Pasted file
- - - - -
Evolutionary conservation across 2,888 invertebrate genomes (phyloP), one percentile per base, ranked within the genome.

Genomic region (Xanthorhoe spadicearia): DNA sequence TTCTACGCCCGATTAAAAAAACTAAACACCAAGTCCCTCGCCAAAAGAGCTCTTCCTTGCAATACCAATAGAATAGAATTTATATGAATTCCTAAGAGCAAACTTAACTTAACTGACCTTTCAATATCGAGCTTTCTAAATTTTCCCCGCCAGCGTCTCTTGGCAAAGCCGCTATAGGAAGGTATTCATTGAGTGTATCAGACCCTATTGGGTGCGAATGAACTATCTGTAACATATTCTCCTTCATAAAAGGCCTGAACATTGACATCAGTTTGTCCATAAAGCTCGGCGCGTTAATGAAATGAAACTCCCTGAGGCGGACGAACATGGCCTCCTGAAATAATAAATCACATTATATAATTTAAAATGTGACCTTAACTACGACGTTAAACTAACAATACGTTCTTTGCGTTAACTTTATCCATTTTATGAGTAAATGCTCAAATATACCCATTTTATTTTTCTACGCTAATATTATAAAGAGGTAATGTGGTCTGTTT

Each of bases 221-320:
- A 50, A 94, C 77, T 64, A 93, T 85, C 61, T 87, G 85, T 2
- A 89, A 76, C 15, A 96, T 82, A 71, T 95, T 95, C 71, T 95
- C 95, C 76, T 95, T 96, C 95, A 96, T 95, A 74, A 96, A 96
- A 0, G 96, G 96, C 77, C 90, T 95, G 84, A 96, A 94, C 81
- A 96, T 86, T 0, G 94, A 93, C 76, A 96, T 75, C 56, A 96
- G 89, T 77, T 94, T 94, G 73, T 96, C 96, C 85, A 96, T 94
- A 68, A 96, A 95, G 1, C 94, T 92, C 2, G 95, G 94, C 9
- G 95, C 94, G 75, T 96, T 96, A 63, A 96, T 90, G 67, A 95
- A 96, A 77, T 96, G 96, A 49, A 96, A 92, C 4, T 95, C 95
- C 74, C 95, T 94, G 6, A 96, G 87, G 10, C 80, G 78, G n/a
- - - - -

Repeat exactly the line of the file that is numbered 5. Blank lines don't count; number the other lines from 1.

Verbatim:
- A 89, A 76, C 15, A 96, T 82, A 71, T 95, T 95, C 71, T 95